Gray's Reef National Marine Sanctuary
Gray's Reef National Marine Sanctuary
Rivers to Reefs 2014
Mission Information
 

Friday: June 27, 2014
Log Day 6

Brian Nicholas; Lamar County Middle School,
   Barnesville, GA
Lisa Schwenk, Kennesaw Charter Science & Math
   Academy, Kennesaw, GA

Brian Nicholas

Brian Nicholas bravely crawls through the thick marsh mud

Brian Nicholas bravely crawls through the thick marsh mud and finds his rewards when he slides into the cool creek.
(Photo: Amy Rath)

In life, as in science, much information is known but isolated. Few know how these things affect one another. This Rivers to Reefs Educator Workshop has not only provided experiences which required me to use the knowledge and skill set that I brought with me but has also expanded on that prior knowledge and encouraged us to think globally.

Kevin listens to sournds of the river

Cathy Sakas introduces Kevin Faircloth to the sounds in the river, such as the snapping of a busy shrimp and the croaking of a noisy fish..
(Photo: Amy Rath)

We are now thinking more deeply about our immediate surroundings, our impact to our environment, and our responsibility to reduce those impacts. I have gained an even greater respect for how the water falling from the sky and flowing near our homes affects communities who live along our rivers and the animals living in the ocean.

As humans with irresponsibly habits, we risk destroying not only our physical environment, but cultures too.

Lisa Schwenk

When I signed up for this workshop, I was thinking, "Sweet - I will earn 4 Professional Learning Units while going on a mini-vacation and pick up some awesome lessons for my classroom along the way - and all for free." As our trip comes to a close now, I have an entirely different mindset. I am sad that we at the end of it. I have gained so much more than I even expected and now I have so much to share that I'm not even sure where to begin.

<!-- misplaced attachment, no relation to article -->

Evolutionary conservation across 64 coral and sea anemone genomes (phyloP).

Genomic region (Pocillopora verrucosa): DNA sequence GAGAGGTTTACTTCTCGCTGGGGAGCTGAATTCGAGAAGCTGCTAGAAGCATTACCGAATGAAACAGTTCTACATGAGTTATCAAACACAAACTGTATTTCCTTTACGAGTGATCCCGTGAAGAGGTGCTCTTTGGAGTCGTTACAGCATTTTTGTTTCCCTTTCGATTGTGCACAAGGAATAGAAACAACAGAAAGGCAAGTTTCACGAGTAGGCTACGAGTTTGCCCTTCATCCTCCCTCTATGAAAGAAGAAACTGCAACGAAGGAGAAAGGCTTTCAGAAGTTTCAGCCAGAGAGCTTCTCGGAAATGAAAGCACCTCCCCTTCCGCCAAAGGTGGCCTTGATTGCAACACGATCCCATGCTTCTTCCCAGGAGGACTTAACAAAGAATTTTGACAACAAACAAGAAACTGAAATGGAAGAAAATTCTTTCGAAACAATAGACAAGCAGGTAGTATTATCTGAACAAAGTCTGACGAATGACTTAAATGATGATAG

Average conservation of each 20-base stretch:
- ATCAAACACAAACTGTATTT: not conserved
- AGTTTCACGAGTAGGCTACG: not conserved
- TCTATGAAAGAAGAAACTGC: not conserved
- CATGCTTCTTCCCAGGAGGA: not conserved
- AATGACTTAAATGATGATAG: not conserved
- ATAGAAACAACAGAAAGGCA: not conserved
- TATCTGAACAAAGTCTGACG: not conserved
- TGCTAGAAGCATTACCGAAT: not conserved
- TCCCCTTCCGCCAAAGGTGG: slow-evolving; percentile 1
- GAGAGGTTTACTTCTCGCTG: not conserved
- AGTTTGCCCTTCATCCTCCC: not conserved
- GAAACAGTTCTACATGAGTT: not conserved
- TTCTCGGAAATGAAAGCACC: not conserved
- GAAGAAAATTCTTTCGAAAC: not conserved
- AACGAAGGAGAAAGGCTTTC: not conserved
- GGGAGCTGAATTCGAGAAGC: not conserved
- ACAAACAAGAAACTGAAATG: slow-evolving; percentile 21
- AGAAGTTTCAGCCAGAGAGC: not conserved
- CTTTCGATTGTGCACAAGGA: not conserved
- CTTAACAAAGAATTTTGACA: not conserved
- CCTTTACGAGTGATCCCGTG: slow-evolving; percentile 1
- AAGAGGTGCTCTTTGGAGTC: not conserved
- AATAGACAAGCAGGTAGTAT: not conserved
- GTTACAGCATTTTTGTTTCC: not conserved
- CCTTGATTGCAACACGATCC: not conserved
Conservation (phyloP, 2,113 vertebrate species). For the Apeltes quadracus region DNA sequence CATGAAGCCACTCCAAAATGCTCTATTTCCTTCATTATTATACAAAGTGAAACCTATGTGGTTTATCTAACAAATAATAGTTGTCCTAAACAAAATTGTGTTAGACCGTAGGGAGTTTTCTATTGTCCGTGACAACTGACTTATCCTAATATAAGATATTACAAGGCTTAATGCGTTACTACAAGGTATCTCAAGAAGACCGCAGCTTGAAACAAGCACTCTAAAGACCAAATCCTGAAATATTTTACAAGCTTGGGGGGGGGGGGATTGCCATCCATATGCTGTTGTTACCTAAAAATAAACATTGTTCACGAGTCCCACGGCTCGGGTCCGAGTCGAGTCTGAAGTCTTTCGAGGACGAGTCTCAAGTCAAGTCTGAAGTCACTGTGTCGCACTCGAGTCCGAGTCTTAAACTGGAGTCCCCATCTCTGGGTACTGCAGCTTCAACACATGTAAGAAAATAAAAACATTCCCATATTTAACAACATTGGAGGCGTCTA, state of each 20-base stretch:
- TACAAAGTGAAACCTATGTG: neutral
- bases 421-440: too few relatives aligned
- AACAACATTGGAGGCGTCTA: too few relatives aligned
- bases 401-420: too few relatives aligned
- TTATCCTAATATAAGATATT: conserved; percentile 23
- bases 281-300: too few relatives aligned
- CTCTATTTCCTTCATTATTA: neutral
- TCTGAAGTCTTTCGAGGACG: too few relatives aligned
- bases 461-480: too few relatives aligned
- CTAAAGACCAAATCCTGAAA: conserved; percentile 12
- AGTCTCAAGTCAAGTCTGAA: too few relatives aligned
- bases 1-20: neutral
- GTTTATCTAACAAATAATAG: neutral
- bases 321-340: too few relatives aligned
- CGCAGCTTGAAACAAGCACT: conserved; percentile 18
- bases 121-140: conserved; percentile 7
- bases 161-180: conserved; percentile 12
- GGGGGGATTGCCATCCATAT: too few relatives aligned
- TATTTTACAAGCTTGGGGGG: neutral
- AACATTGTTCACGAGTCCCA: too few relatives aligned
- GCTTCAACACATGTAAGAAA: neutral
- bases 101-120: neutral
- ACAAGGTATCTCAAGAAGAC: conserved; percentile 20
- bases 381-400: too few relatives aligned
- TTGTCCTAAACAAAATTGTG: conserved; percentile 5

Lisa Schwenk holds a brittle star collected in a sediment a grab sample

Lisa Schwenk holds a brittle star collected in a sediment a grab sample.
(Photo: Amy Rath)

During our introductions on last Sunday, I could not have imagined just how close we would all become to one another in only a week. But on our marsh crawl this closeness became quite obvious. Without hesitation, we rescued someone's stuck shoe from deep within the mud; dug around someone's stuck leg without even giving it a second thought. This trip definitely took me outside of my comfort zone but I wouldn't trade my new experiences for anything in the world.

This coming school-year, when I teach my 2nd grade students about Georgia's rivers, I can't wait to share with them my canoe trip. I'll explain the way that we paddled down the Oconee River to have lunch on the tri-river sandbar, learned about where the Oconee and Ocmulgee Rivers meet to become the Altamaha River, paddled further down the Altamaha River, and even sampled and tested the waters of the rivers. I look forward to sharing our photos of these areas so that they can visualize the beautiful habitats. I will be incorporating these new concepts into the science, math, history and writing lessons that I am required to teach.

Serene salt marsh

Participants begin to realize now that this quiet, serene salt marsh is an even more valuable habitat, full of life and with important functions in the bigger scheme for our marine and freshwater ecosystems.
(Photo: Amy Rath)

I hope to stay in contact with others from this group and I am glad to have made new friends this week. I would like to send a HUGE "THANK YOU" to our fearless leaders who put up with our shenanigans and squeals all week. I would also like to thank the Georgia Aquarium and NOAA's Gray's Reef, Gordon State College and grant funders who made this amazing experience possible!


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